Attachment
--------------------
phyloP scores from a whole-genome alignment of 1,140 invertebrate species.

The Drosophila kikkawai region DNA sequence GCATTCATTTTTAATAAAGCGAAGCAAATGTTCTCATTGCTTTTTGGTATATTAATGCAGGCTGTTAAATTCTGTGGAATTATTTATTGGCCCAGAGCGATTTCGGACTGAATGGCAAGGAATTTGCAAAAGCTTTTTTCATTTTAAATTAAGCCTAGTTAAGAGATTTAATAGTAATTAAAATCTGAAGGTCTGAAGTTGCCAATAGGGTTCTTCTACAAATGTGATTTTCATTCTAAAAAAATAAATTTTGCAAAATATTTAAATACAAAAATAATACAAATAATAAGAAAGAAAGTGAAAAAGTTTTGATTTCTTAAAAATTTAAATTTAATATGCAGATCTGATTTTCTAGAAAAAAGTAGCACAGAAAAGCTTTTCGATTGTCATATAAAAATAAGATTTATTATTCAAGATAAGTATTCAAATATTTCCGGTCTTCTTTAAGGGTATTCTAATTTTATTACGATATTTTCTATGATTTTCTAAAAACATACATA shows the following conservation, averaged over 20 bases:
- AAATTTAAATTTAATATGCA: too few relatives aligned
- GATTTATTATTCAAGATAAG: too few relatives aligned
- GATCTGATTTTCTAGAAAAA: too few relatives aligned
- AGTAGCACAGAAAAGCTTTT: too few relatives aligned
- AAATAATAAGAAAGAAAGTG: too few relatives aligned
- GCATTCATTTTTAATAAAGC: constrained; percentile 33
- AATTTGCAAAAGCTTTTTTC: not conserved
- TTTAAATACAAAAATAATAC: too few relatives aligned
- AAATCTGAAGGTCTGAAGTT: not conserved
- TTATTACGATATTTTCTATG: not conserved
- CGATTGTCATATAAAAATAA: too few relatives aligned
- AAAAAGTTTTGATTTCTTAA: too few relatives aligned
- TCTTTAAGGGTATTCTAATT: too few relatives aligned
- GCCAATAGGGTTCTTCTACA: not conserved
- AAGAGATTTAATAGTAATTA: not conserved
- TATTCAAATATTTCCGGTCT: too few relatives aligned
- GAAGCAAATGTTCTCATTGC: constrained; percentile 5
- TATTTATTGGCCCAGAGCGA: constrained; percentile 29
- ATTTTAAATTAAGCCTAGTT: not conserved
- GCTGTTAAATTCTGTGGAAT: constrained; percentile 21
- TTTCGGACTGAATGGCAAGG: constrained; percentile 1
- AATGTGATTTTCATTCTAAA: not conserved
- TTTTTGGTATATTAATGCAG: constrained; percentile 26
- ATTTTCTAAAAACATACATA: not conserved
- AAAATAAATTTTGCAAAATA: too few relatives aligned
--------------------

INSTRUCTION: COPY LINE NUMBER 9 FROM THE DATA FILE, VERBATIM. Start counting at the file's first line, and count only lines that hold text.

- AATTTGCAAAAGCTTTTTTC: not conserved